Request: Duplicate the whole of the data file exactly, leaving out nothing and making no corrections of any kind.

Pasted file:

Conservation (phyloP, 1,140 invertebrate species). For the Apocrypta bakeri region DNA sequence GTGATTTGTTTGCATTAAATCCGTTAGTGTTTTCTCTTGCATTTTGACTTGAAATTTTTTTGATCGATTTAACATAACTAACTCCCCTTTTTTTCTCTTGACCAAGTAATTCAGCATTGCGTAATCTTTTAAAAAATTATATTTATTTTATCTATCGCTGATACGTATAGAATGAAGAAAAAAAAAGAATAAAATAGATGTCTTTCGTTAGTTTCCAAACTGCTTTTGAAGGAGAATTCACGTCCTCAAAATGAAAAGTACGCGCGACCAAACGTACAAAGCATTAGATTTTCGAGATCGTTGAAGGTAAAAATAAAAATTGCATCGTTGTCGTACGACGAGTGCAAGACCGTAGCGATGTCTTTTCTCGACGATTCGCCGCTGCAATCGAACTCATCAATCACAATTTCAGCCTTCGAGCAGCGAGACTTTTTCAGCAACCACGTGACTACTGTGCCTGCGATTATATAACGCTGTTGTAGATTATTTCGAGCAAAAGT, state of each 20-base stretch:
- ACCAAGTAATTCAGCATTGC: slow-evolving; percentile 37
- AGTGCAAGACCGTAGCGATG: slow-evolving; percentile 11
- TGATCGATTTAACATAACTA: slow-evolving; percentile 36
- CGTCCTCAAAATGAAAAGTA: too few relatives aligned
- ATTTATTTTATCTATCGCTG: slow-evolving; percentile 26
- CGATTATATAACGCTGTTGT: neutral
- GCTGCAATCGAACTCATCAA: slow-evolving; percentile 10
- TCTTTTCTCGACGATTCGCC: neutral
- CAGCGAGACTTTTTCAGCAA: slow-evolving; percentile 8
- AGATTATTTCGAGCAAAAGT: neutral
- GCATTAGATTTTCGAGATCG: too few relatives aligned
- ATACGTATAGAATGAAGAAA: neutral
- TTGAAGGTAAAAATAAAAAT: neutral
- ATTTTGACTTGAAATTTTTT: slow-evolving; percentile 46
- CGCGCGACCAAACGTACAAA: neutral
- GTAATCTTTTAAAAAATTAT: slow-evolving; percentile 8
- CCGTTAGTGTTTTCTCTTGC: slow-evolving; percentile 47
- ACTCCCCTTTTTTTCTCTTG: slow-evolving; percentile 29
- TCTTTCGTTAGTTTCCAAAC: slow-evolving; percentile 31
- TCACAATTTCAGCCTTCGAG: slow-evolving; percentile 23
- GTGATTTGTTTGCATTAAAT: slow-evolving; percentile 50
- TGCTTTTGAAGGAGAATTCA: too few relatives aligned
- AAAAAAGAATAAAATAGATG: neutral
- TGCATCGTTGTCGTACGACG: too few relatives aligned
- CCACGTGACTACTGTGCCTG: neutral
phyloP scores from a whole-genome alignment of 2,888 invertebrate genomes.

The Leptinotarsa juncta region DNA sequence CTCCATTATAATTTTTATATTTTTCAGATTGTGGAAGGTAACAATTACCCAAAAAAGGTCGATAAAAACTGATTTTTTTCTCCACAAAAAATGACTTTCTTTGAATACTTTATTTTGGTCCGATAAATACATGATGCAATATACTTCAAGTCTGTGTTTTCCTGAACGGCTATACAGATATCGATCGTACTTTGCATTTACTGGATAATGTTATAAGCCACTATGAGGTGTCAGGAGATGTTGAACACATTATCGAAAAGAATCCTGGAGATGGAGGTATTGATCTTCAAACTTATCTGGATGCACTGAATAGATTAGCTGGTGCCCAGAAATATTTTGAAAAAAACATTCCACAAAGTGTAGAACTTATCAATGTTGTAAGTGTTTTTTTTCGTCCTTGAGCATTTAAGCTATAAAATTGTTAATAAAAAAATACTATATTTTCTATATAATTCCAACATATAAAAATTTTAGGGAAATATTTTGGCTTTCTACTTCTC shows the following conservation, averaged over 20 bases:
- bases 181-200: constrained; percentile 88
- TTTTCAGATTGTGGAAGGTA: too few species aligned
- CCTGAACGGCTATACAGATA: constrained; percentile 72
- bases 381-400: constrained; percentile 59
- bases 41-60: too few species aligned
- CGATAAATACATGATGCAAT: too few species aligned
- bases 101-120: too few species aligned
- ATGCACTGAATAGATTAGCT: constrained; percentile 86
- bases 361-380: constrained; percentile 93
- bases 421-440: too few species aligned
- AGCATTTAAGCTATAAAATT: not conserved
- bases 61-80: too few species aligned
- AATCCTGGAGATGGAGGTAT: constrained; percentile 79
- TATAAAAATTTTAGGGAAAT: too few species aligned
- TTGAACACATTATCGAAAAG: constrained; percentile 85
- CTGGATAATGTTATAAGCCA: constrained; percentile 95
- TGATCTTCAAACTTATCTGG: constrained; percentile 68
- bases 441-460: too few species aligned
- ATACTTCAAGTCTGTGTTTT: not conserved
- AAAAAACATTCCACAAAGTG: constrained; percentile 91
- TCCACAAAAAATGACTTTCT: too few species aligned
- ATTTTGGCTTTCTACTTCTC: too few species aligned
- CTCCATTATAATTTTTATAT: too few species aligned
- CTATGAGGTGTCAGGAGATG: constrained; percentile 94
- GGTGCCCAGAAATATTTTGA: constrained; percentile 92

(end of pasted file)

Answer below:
Conservation (phyloP, 1,140 invertebrate species). For the Apocrypta bakeri region DNA sequence GTGATTTGTTTGCATTAAATCCGTTAGTGTTTTCTCTTGCATTTTGACTTGAAATTTTTTTGATCGATTTAACATAACTAACTCCCCTTTTTTTCTCTTGACCAAGTAATTCAGCATTGCGTAATCTTTTAAAAAATTATATTTATTTTATCTATCGCTGATACGTATAGAATGAAGAAAAAAAAAGAATAAAATAGATGTCTTTCGTTAGTTTCCAAACTGCTTTTGAAGGAGAATTCACGTCCTCAAAATGAAAAGTACGCGCGACCAAACGTACAAAGCATTAGATTTTCGAGATCGTTGAAGGTAAAAATAAAAATTGCATCGTTGTCGTACGACGAGTGCAAGACCGTAGCGATGTCTTTTCTCGACGATTCGCCGCTGCAATCGAACTCATCAATCACAATTTCAGCCTTCGAGCAGCGAGACTTTTTCAGCAACCACGTGACTACTGTGCCTGCGATTATATAACGCTGTTGTAGATTATTTCGAGCAAAAGT, state of each 20-base stretch:
- ACCAAGTAATTCAGCATTGC: slow-evolving; percentile 37
- AGTGCAAGACCGTAGCGATG: slow-evolving; percentile 11
- TGATCGATTTAACATAACTA: slow-evolving; percentile 36
- CGTCCTCAAAATGAAAAGTA: too few relatives aligned
- ATTTATTTTATCTATCGCTG: slow-evolving; percentile 26
- CGATTATATAACGCTGTTGT: neutral
- GCTGCAATCGAACTCATCAA: slow-evolving; percentile 10
- TCTTTTCTCGACGATTCGCC: neutral
- CAGCGAGACTTTTTCAGCAA: slow-evolving; percentile 8
- AGATTATTTCGAGCAAAAGT: neutral
- GCATTAGATTTTCGAGATCG: too few relatives aligned
- ATACGTATAGAATGAAGAAA: neutral
- TTGAAGGTAAAAATAAAAAT: neutral
- ATTTTGACTTGAAATTTTTT: slow-evolving; percentile 46
- CGCGCGACCAAACGTACAAA: neutral
- GTAATCTTTTAAAAAATTAT: slow-evolving; percentile 8
- CCGTTAGTGTTTTCTCTTGC: slow-evolving; percentile 47
- ACTCCCCTTTTTTTCTCTTG: slow-evolving; percentile 29
- TCTTTCGTTAGTTTCCAAAC: slow-evolving; percentile 31
- TCACAATTTCAGCCTTCGAG: slow-evolving; percentile 23
- GTGATTTGTTTGCATTAAAT: slow-evolving; percentile 50
- TGCTTTTGAAGGAGAATTCA: too few relatives aligned
- AAAAAAGAATAAAATAGATG: neutral
- TGCATCGTTGTCGTACGACG: too few relatives aligned
- CCACGTGACTACTGTGCCTG: neutral
phyloP scores from a whole-genome alignment of 2,888 invertebrate genomes.

The Leptinotarsa juncta region DNA sequence CTCCATTATAATTTTTATATTTTTCAGATTGTGGAAGGTAACAATTACCCAAAAAAGGTCGATAAAAACTGATTTTTTTCTCCACAAAAAATGACTTTCTTTGAATACTTTATTTTGGTCCGATAAATACATGATGCAATATACTTCAAGTCTGTGTTTTCCTGAACGGCTATACAGATATCGATCGTACTTTGCATTTACTGGATAATGTTATAAGCCACTATGAGGTGTCAGGAGATGTTGAACACATTATCGAAAAGAATCCTGGAGATGGAGGTATTGATCTTCAAACTTATCTGGATGCACTGAATAGATTAGCTGGTGCCCAGAAATATTTTGAAAAAAACATTCCACAAAGTGTAGAACTTATCAATGTTGTAAGTGTTTTTTTTCGTCCTTGAGCATTTAAGCTATAAAATTGTTAATAAAAAAATACTATATTTTCTATATAATTCCAACATATAAAAATTTTAGGGAAATATTTTGGCTTTCTACTTCTC shows the following conservation, averaged over 20 bases:
- bases 181-200: constrained; percentile 88
- TTTTCAGATTGTGGAAGGTA: too few species aligned
- CCTGAACGGCTATACAGATA: constrained; percentile 72
- bases 381-400: constrained; percentile 59
- bases 41-60: too few species aligned
- CGATAAATACATGATGCAAT: too few species aligned
- bases 101-120: too few species aligned
- ATGCACTGAATAGATTAGCT: constrained; percentile 86
- bases 361-380: constrained; percentile 93
- bases 421-440: too few species aligned
- AGCATTTAAGCTATAAAATT: not conserved
- bases 61-80: too few species aligned
- AATCCTGGAGATGGAGGTAT: constrained; percentile 79
- TATAAAAATTTTAGGGAAAT: too few species aligned
- TTGAACACATTATCGAAAAG: constrained; percentile 85
- CTGGATAATGTTATAAGCCA: constrained; percentile 95
- TGATCTTCAAACTTATCTGG: constrained; percentile 68
- bases 441-460: too few species aligned
- ATACTTCAAGTCTGTGTTTT: not conserved
- AAAAAACATTCCACAAAGTG: constrained; percentile 91
- TCCACAAAAAATGACTTTCT: too few species aligned
- ATTTTGGCTTTCTACTTCTC: too few species aligned
- CTCCATTATAATTTTTATAT: too few species aligned
- CTATGAGGTGTCAGGAGATG: constrained; percentile 94
- GGTGCCCAGAAATATTTTGA: constrained; percentile 92